Baby farming was a lucrative job prospect for women that did not possess many skills. A baby farmer is a woman that takes the illegitimate baby from their mother and is paid a set price. These women are then supposed to find either a foster/adoptive family for the baby or take the baby in and raise the babies themselves. This provides a great opportunity for infanticide to be carried out.
One of the most prolific baby farmers in history, as previously mentioned in “Angel Maker” blog, Amelia Dyer, dubbed the ‘Angel Maker’, murdered up to an estimated amount of 400 babies. Dyer committed infanticide for monetary means.
|Figure 4: The face of Amelia Dyer.|
Dyer originally started her murderous career in Bristol but eventually moved to Reading, however her crimes spread throughout the UK. Instead of finding the babies a new home or caring for them herself, Dyer took the money and killed the babies not long after receiving them. Her method of killing them was inhumane. Similarly to the mother in “The Runaway Slave at Pilgrim’s Point”, she would suffocate the babies, by placing tape around their necks, and dumping their bodies in the river near her house or burying them in the gardens of wherever she was lodging at the time. How can someone do that to a child let alone a newborn?
Dyer’s murderous ways ended in 1896, after a bargeman found the body of a baby in the River Thames. On the parcel the baby had been wrapped in was an address that lead back to Dyer in Reading. After arriving there the police were met with a horrific stench that was later to reveal the rotting flesh of the babies she had killed. The stench came from the kitchen and a trunk from under her bed. It was the smell alongside obvious evidence such as baby clothes and paper clippings advertising her services that lead to Dyer’s conviction. Despite killing an unfathomable number of children Dyer was only on trial for one murder. Even though she had confessed to killing numerous newborns, Dyer’s lawyers had the audacity to plead for an insanity defence in an attempt to save her life. Surely a woman who willingly took newborns and the money given to them, to then suffocate the child and deliberately dispose of the body is not insane but a manipulator and a psychopath? Dyer was hung at Newgate Gaol on June 10th 1896.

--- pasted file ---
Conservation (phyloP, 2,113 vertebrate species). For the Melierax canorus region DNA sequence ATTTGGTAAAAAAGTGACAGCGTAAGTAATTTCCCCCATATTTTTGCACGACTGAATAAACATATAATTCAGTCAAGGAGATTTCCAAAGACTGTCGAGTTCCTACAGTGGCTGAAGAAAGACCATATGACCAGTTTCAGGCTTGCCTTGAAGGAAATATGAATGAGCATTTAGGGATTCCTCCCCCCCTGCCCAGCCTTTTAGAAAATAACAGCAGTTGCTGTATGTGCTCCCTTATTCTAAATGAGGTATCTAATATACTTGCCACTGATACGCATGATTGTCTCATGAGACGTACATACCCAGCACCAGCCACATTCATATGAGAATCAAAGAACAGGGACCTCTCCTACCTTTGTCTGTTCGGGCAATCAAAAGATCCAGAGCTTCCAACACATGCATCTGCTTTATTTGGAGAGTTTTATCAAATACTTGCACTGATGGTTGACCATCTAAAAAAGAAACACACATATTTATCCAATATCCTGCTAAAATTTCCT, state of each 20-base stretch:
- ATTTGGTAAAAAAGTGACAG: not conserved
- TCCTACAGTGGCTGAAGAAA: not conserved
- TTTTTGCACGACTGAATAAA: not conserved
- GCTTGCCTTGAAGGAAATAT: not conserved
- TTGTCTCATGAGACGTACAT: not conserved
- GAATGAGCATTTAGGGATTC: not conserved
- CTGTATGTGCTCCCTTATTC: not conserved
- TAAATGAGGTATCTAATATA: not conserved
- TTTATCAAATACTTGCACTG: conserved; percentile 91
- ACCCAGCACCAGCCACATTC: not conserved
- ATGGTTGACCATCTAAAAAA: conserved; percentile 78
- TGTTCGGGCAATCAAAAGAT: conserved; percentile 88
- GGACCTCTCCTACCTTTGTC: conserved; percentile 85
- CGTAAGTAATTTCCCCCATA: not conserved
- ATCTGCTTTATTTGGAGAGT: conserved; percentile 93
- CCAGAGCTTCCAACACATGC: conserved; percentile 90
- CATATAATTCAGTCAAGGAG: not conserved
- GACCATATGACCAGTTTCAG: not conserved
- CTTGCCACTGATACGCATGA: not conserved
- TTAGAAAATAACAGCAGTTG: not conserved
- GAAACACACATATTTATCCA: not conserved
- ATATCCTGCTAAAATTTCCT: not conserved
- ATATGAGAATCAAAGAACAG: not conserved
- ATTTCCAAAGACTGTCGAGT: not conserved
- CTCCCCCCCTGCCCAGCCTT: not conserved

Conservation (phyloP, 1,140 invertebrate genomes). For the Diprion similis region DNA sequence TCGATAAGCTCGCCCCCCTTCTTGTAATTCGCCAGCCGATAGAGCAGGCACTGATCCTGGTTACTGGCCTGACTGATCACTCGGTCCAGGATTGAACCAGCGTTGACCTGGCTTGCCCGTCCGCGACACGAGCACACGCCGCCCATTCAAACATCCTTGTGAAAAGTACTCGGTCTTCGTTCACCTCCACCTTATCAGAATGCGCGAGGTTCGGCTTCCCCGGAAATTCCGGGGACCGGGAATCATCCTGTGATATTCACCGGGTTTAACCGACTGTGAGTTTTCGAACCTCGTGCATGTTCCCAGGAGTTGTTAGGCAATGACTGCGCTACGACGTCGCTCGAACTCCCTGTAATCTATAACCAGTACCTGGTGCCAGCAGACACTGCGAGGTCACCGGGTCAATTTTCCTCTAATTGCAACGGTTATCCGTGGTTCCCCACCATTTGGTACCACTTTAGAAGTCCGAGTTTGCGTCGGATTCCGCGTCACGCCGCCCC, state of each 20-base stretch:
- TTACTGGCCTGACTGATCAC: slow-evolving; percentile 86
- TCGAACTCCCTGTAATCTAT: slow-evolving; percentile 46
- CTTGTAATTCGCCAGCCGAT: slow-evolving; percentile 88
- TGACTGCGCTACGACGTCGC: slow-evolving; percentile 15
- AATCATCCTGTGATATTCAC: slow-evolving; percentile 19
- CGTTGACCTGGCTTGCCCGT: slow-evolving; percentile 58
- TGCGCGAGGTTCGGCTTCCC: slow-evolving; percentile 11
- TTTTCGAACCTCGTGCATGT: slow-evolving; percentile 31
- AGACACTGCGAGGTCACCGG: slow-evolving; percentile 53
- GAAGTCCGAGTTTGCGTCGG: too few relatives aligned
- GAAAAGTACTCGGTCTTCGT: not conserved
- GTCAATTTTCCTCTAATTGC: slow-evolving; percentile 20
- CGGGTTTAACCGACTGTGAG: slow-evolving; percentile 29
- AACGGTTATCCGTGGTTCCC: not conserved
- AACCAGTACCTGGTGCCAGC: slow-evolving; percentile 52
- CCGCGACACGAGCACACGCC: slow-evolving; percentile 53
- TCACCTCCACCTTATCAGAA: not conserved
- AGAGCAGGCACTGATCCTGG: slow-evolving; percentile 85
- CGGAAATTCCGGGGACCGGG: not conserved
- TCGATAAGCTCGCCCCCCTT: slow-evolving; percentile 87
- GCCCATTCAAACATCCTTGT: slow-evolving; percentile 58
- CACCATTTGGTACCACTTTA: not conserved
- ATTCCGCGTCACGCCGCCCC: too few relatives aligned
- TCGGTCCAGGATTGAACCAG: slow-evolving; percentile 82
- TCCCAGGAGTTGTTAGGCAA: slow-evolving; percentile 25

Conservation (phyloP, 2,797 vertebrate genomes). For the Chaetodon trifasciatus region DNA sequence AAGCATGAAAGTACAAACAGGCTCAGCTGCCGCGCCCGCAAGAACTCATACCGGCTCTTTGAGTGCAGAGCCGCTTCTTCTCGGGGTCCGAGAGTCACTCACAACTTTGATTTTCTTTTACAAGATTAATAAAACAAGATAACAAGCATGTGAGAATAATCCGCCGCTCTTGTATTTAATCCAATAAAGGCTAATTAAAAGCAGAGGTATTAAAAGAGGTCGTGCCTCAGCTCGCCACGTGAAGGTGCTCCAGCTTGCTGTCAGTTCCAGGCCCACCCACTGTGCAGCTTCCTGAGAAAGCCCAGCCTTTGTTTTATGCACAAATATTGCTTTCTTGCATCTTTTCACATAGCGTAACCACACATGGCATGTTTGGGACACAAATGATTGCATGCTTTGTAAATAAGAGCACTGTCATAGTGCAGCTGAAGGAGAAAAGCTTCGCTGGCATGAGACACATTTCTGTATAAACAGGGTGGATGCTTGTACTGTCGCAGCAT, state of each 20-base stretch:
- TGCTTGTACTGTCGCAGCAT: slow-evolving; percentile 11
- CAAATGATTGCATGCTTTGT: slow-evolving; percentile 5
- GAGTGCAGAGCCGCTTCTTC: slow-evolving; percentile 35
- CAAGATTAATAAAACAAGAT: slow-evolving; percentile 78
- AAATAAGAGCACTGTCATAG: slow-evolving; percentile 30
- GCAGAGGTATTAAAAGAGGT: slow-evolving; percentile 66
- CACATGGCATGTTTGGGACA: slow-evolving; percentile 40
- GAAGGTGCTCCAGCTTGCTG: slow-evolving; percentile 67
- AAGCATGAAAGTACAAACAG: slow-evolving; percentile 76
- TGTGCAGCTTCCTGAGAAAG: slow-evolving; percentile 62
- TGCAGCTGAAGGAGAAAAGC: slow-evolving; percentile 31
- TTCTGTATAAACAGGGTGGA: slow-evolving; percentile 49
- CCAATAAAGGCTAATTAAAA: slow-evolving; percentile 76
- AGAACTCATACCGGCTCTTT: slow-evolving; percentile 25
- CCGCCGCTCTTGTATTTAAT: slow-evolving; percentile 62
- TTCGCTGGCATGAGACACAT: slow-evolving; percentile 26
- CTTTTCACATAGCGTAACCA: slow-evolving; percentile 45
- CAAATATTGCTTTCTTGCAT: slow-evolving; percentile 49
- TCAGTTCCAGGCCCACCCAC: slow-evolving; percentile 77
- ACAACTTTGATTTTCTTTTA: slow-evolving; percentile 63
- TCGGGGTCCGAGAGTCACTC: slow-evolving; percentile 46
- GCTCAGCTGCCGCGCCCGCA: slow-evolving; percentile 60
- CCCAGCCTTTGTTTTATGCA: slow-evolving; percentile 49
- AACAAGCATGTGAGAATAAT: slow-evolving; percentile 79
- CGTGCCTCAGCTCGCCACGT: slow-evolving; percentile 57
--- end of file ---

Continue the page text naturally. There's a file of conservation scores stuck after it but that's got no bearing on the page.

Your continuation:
BBC. Female Infanticide. 2014. Web. 30 Nov 2015.
Browning, Barrett Elizabeth. The Poetical Works of Elizabeth Barrett Browning Volume II: The Runaway Slave At Pilgrim’s Point. London: Smith & Elder Co, 1890. Web. Gutenberg.org. 27 Nov 2015.
Bovsun, Maria. “’Angel maker’ Amelia Dyer snuffed out the lives of an estimated 400 babies in Britain”. New York Daily News. 01 June 2013. Web. 30 Nov 2015
Vale, Alison. “Amelia Dyer: the woman who murdered 300 babies”. Independent. 22 Feb 2013. Web. 30 Nov 2015.
Webb, Simon, and Miranda Brown. Mary Ann Cotton: Victorian Serial Killer. Langley, 2012. Print.
Wilson, David. “She poisoned 21 people including her own mother, children and husbands. So why has no-one heard of Britain’s FIRST serial killer, Mary Ann Cotton?”. Daily Mail. 5 Feb 2012. Web. 28 Nov 2015.
Figure 1: Bell, Rose. “Increasing rate of infanticide as depicted in this news clipping”. Online Image. Mother and Baby Home: Growing stigma around unmarried motherhood. 26 July 2013. 01 Dec 2015.
Figure 2: Wilson, David. “Britain’s first serial killer, Mary Ann Cotton”. Online Image. She poisoned 21 people including her own mother, children and husbands. So why has no-one heard of Britain’s FIRST serial killer, Mary Ann Cotton?. 5 Feb 2012. Web. 01 December 2015.
Figure 3: Wilson, David. Online Image. She poisoned 21 people including her own mother, children and husbands. So why has no-one heard of Britain’s FIRST serial killer, Mary Ann Cotton?. 05 Feb 2012. Web. 01 December 2015.
Figure 4: Vale, Allison. “Amelia Dyer”. Online Image. Amelia Dyer: the woman who murdered 300 babies. 22 February 2013. Web. 01 Dec 2015.